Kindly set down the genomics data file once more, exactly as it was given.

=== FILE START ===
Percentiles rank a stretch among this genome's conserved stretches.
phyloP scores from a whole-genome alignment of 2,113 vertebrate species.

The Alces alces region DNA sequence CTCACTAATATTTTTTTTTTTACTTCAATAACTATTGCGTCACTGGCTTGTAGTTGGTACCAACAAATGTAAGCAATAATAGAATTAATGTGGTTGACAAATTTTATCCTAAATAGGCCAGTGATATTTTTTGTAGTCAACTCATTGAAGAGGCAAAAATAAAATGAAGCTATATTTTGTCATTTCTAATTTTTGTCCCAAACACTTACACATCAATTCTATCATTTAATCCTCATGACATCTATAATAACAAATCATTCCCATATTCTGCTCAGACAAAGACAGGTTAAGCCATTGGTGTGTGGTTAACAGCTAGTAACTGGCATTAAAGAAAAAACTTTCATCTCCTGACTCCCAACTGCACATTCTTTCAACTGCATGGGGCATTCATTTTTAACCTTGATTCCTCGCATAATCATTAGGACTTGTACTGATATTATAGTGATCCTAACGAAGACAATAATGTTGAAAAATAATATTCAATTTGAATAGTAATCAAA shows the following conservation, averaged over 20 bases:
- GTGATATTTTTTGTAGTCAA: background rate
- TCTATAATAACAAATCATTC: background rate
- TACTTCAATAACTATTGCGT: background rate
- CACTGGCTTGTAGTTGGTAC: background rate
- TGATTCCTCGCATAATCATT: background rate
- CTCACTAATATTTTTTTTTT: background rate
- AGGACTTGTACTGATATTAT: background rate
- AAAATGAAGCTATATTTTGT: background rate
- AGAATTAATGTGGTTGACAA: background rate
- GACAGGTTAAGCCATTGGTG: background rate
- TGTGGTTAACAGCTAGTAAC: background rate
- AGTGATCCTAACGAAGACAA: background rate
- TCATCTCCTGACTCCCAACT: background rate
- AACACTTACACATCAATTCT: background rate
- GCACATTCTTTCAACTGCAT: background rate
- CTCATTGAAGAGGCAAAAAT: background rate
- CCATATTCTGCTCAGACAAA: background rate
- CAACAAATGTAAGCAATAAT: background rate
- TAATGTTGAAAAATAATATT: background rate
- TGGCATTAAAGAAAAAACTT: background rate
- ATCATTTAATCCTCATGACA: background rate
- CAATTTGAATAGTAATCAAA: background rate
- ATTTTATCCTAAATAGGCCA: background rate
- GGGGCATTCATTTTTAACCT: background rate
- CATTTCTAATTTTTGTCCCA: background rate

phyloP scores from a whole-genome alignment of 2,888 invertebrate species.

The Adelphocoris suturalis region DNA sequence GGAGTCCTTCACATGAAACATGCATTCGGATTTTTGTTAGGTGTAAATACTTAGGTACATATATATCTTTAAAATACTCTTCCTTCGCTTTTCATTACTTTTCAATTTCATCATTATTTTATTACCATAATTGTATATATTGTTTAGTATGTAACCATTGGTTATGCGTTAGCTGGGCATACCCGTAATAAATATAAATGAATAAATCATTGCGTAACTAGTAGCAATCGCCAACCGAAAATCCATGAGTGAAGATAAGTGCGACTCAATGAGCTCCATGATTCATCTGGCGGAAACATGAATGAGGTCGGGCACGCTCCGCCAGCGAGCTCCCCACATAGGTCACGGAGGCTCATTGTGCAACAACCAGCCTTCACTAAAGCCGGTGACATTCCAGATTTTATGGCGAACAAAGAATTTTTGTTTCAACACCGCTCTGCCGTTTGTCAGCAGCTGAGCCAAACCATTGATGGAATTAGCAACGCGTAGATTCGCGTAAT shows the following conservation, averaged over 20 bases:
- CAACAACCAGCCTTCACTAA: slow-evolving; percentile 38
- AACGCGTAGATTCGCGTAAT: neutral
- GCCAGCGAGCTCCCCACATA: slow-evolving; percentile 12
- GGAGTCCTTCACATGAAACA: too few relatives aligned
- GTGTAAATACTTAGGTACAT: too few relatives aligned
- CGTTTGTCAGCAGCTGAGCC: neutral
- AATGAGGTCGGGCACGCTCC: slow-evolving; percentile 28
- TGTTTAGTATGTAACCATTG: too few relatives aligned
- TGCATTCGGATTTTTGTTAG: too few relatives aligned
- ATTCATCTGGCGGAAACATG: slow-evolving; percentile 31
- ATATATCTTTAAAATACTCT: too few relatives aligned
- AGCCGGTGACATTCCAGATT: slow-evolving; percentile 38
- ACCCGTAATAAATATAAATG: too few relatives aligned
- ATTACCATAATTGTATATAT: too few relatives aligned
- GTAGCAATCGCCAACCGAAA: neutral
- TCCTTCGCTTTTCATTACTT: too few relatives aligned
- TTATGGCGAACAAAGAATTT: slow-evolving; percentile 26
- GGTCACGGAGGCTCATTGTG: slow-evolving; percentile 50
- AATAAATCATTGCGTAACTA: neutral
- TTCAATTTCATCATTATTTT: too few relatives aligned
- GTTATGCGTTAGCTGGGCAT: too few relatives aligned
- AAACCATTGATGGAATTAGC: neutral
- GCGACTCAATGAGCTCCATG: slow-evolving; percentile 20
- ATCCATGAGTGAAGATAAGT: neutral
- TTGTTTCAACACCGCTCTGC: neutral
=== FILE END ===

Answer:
Percentiles rank a stretch among this genome's conserved stretches.
phyloP scores from a whole-genome alignment of 2,113 vertebrate species.

The Alces alces region DNA sequence CTCACTAATATTTTTTTTTTTACTTCAATAACTATTGCGTCACTGGCTTGTAGTTGGTACCAACAAATGTAAGCAATAATAGAATTAATGTGGTTGACAAATTTTATCCTAAATAGGCCAGTGATATTTTTTGTAGTCAACTCATTGAAGAGGCAAAAATAAAATGAAGCTATATTTTGTCATTTCTAATTTTTGTCCCAAACACTTACACATCAATTCTATCATTTAATCCTCATGACATCTATAATAACAAATCATTCCCATATTCTGCTCAGACAAAGACAGGTTAAGCCATTGGTGTGTGGTTAACAGCTAGTAACTGGCATTAAAGAAAAAACTTTCATCTCCTGACTCCCAACTGCACATTCTTTCAACTGCATGGGGCATTCATTTTTAACCTTGATTCCTCGCATAATCATTAGGACTTGTACTGATATTATAGTGATCCTAACGAAGACAATAATGTTGAAAAATAATATTCAATTTGAATAGTAATCAAA shows the following conservation, averaged over 20 bases:
- GTGATATTTTTTGTAGTCAA: background rate
- TCTATAATAACAAATCATTC: background rate
- TACTTCAATAACTATTGCGT: background rate
- CACTGGCTTGTAGTTGGTAC: background rate
- TGATTCCTCGCATAATCATT: background rate
- CTCACTAATATTTTTTTTTT: background rate
- AGGACTTGTACTGATATTAT: background rate
- AAAATGAAGCTATATTTTGT: background rate
- AGAATTAATGTGGTTGACAA: background rate
- GACAGGTTAAGCCATTGGTG: background rate
- TGTGGTTAACAGCTAGTAAC: background rate
- AGTGATCCTAACGAAGACAA: background rate
- TCATCTCCTGACTCCCAACT: background rate
- AACACTTACACATCAATTCT: background rate
- GCACATTCTTTCAACTGCAT: background rate
- CTCATTGAAGAGGCAAAAAT: background rate
- CCATATTCTGCTCAGACAAA: background rate
- CAACAAATGTAAGCAATAAT: background rate
- TAATGTTGAAAAATAATATT: background rate
- TGGCATTAAAGAAAAAACTT: background rate
- ATCATTTAATCCTCATGACA: background rate
- CAATTTGAATAGTAATCAAA: background rate
- ATTTTATCCTAAATAGGCCA: background rate
- GGGGCATTCATTTTTAACCT: background rate
- CATTTCTAATTTTTGTCCCA: background rate

phyloP scores from a whole-genome alignment of 2,888 invertebrate species.

The Adelphocoris suturalis region DNA sequence GGAGTCCTTCACATGAAACATGCATTCGGATTTTTGTTAGGTGTAAATACTTAGGTACATATATATCTTTAAAATACTCTTCCTTCGCTTTTCATTACTTTTCAATTTCATCATTATTTTATTACCATAATTGTATATATTGTTTAGTATGTAACCATTGGTTATGCGTTAGCTGGGCATACCCGTAATAAATATAAATGAATAAATCATTGCGTAACTAGTAGCAATCGCCAACCGAAAATCCATGAGTGAAGATAAGTGCGACTCAATGAGCTCCATGATTCATCTGGCGGAAACATGAATGAGGTCGGGCACGCTCCGCCAGCGAGCTCCCCACATAGGTCACGGAGGCTCATTGTGCAACAACCAGCCTTCACTAAAGCCGGTGACATTCCAGATTTTATGGCGAACAAAGAATTTTTGTTTCAACACCGCTCTGCCGTTTGTCAGCAGCTGAGCCAAACCATTGATGGAATTAGCAACGCGTAGATTCGCGTAAT shows the following conservation, averaged over 20 bases:
- CAACAACCAGCCTTCACTAA: slow-evolving; percentile 38
- AACGCGTAGATTCGCGTAAT: neutral
- GCCAGCGAGCTCCCCACATA: slow-evolving; percentile 12
- GGAGTCCTTCACATGAAACA: too few relatives aligned
- GTGTAAATACTTAGGTACAT: too few relatives aligned
- CGTTTGTCAGCAGCTGAGCC: neutral
- AATGAGGTCGGGCACGCTCC: slow-evolving; percentile 28
- TGTTTAGTATGTAACCATTG: too few relatives aligned
- TGCATTCGGATTTTTGTTAG: too few relatives aligned
- ATTCATCTGGCGGAAACATG: slow-evolving; percentile 31
- ATATATCTTTAAAATACTCT: too few relatives aligned
- AGCCGGTGACATTCCAGATT: slow-evolving; percentile 38
- ACCCGTAATAAATATAAATG: too few relatives aligned
- ATTACCATAATTGTATATAT: too few relatives aligned
- GTAGCAATCGCCAACCGAAA: neutral
- TCCTTCGCTTTTCATTACTT: too few relatives aligned
- TTATGGCGAACAAAGAATTT: slow-evolving; percentile 26
- GGTCACGGAGGCTCATTGTG: slow-evolving; percentile 50
- AATAAATCATTGCGTAACTA: neutral
- TTCAATTTCATCATTATTTT: too few relatives aligned
- GTTATGCGTTAGCTGGGCAT: too few relatives aligned
- AAACCATTGATGGAATTAGC: neutral
- GCGACTCAATGAGCTCCATG: slow-evolving; percentile 20
- ATCCATGAGTGAAGATAAGT: neutral
- TTGTTTCAACACCGCTCTGC: neutral